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My Experience with Photojournalism

Earlier this year, I started working as a designer for the Kenyon Collegian. I learned InDesign and started off putting together layouts for the newspaper pages, a little unsure of my skills but excited to be part of a new team. It took about two issues, though, for me to come back to not my first but definitely my greatest love: photography. Pretty quickly I was on the photo team, and our weekly meeting to figure out who would take the photos for which article has become a reason to love Mondays.

That being said, photojournalism has revealed itself to be an entirely different field than all the pretty, posed, carefully arranged photographs I’m used to taking. It’s been so much bigger a challenge than I anticipated, but I’ve loved nearly every moment of it. We just won’t ask my roommate about all the times I’ve sat at my desk stressing over editing a photo and exclaiming to her that I hate my job. This new chapter of how I approach my art has taught me a surprising number of things that feel worth applying to the rest of life as well as to photography.

Remember to Invest Yourself in What You’re Doing

If you’re not paying attention, your work will reflect that you don’t care much about what you’re spending your time on. I’ve found that I can’t take any photos worth publishing if I’m not focusing in on what the event is really about. The key to doing anything well is to stay in the moment and invest in it. It’s really easy to want to just get into an assignment, snap a handful of pictures, and move onto the next thing, but I’ve never been as proud of the pictures I’ve taken when that’s my attitude towards something.

 

Value People More Than Things or Aesthetics

Even if the composition or the lighting isn’t totally quite perfect, a photo that captures a real emotion is always going to be better than something flat or lifeless. It’s so much more important to capture images of other people invested in something or enjoying themselves than it is to just get a picture of something like a building or a podium, though of course those have their places too.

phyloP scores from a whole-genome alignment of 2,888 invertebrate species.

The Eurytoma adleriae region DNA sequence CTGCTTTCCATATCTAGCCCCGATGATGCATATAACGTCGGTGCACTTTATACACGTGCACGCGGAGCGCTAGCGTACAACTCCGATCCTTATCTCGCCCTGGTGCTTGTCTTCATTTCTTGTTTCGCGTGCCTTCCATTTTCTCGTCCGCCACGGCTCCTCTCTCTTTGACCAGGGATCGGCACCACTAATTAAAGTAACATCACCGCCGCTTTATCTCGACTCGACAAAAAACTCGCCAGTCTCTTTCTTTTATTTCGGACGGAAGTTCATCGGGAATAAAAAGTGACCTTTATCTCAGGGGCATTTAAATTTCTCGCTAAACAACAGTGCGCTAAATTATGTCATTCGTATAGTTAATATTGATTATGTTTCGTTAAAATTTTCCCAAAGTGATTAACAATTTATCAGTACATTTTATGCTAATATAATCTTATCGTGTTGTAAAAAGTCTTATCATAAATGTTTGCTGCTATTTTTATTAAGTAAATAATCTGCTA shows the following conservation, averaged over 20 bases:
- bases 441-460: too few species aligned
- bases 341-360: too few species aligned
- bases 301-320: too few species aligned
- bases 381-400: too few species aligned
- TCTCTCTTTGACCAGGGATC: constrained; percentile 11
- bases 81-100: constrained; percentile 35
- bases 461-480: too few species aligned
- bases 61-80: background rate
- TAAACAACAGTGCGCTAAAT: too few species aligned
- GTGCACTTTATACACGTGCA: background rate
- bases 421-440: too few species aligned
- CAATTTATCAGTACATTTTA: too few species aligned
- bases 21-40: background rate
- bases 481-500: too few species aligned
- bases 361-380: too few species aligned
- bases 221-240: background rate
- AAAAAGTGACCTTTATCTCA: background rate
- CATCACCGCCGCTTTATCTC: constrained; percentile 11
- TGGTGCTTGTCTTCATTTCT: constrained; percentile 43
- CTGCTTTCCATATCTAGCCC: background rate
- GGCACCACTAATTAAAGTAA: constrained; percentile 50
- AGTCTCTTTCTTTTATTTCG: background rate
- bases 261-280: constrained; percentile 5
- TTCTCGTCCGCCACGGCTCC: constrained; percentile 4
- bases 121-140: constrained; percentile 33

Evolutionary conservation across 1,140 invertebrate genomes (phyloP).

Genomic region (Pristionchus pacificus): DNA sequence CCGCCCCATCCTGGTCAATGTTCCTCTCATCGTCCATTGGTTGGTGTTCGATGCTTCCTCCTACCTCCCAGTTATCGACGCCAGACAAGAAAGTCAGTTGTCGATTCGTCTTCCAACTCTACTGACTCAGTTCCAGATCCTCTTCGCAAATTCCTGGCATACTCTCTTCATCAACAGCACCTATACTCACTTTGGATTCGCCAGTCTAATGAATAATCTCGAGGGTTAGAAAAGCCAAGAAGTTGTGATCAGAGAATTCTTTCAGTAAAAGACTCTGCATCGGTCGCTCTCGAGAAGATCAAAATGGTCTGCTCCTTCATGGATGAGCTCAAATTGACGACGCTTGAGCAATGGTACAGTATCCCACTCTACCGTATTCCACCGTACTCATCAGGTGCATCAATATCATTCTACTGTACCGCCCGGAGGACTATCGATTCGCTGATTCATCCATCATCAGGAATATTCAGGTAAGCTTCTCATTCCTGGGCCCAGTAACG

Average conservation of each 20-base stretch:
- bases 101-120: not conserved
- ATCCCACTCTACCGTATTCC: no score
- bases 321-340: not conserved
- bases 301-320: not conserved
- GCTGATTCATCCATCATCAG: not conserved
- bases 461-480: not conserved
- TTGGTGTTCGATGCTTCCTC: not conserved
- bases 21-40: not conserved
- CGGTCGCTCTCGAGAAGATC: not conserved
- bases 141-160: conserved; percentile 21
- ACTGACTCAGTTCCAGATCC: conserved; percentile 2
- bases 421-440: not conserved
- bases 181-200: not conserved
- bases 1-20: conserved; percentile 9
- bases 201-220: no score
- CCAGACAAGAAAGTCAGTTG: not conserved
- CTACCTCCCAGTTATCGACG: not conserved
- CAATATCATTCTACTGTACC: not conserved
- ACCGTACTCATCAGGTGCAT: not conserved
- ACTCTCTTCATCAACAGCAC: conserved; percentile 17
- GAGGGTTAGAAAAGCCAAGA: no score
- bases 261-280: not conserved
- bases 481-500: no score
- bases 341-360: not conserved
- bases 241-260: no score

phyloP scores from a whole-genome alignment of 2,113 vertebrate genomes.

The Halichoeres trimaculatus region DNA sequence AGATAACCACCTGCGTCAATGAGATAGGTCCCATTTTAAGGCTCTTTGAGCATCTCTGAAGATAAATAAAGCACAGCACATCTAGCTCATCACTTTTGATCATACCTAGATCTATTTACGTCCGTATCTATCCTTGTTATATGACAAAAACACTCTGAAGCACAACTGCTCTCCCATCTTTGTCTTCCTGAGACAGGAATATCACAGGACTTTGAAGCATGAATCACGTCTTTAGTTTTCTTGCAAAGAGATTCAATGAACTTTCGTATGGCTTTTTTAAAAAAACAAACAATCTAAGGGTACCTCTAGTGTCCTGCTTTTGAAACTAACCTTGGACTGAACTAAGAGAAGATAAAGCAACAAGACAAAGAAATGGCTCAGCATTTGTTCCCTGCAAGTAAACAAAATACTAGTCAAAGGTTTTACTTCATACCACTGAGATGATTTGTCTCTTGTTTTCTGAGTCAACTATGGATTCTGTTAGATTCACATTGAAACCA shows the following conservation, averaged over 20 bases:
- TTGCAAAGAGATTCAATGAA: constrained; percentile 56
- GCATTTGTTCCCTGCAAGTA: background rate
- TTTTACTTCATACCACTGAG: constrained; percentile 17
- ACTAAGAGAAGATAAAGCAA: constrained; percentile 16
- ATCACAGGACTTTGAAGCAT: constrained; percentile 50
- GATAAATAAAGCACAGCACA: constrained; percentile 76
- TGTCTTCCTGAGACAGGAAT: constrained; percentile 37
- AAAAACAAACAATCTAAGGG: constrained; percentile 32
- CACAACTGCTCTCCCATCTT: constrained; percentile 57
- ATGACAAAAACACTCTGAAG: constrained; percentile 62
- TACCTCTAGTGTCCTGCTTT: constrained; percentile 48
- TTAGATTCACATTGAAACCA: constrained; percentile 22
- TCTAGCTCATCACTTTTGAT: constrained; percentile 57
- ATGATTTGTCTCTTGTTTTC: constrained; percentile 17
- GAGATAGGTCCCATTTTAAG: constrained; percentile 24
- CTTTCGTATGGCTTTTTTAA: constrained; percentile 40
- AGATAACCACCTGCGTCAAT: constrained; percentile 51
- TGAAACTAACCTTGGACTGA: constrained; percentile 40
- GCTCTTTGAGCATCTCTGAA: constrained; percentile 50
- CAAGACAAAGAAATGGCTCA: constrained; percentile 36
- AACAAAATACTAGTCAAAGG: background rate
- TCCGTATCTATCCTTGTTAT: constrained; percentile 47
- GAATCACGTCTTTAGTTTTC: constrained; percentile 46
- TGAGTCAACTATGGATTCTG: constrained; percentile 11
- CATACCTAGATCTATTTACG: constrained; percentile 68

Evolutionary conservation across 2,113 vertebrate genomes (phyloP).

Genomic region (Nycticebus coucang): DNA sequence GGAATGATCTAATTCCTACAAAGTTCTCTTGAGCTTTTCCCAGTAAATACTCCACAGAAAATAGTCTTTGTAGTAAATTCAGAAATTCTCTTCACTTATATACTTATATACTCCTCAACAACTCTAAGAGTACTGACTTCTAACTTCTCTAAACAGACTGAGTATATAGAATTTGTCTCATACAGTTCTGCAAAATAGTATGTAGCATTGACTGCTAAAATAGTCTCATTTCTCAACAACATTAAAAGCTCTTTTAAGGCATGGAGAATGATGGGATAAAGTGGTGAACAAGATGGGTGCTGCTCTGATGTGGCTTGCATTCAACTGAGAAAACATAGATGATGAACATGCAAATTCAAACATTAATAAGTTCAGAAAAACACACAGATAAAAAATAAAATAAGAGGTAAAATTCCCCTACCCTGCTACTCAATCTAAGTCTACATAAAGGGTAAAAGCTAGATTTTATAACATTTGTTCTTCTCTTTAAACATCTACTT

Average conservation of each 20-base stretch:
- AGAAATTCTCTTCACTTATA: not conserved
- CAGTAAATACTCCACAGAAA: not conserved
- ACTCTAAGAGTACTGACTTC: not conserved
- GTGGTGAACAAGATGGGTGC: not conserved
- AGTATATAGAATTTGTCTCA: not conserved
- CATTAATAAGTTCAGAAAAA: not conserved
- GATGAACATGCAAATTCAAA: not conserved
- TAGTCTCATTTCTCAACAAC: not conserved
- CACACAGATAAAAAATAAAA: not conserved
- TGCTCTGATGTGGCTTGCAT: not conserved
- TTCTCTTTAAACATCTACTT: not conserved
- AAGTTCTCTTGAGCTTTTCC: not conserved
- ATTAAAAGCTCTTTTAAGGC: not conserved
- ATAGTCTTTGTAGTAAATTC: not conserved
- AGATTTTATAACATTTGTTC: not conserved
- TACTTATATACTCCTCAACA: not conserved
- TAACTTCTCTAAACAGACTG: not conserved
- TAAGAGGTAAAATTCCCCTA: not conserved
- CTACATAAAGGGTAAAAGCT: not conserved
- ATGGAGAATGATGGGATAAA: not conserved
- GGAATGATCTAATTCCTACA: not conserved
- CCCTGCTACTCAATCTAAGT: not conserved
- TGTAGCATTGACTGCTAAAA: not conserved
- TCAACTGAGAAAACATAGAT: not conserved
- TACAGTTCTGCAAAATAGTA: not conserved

Check Back in With Yourself Every Once in Awhile, Don’t Be Afraid to Recalibrate

The other day I was shooting a dress rehearsal for a performance that had frequent lighting changes. I’d have great light for a few shots, but once the light changed, if I didn’t go readjust my camera settings there was a pretty good chance the whole next group of photos would be totally off. Flexibility in general is so important in a practice like this, where you’re never sure if you’re going to be able to stand where you’ll get the perfect angle and you can’t possibly expect anyone to adjust the light in the room for you.

 

Trust Yourself

I know it maybe seems contradictory with the previous point, but the most important thing is to go into any situation with the confidence that you are capable of handling whatever task you need to take on or whatever obstacles are thrown at you. It matters most to remember that you’re amazing and that you can do it, whatever it is—especially if it’s something that you’re doing with passion.

 

Image Credit: Writer’s Own

 

Annmarie's a sophomore art history major at Kenyon College, and she really really really loves ginger ale and collaborative Spotify playlists, and she's working on being a better listener. For Her Campus, she both writes and is the photographer for the Kenyon chapter, as well as running the Instagram account for the chapter.
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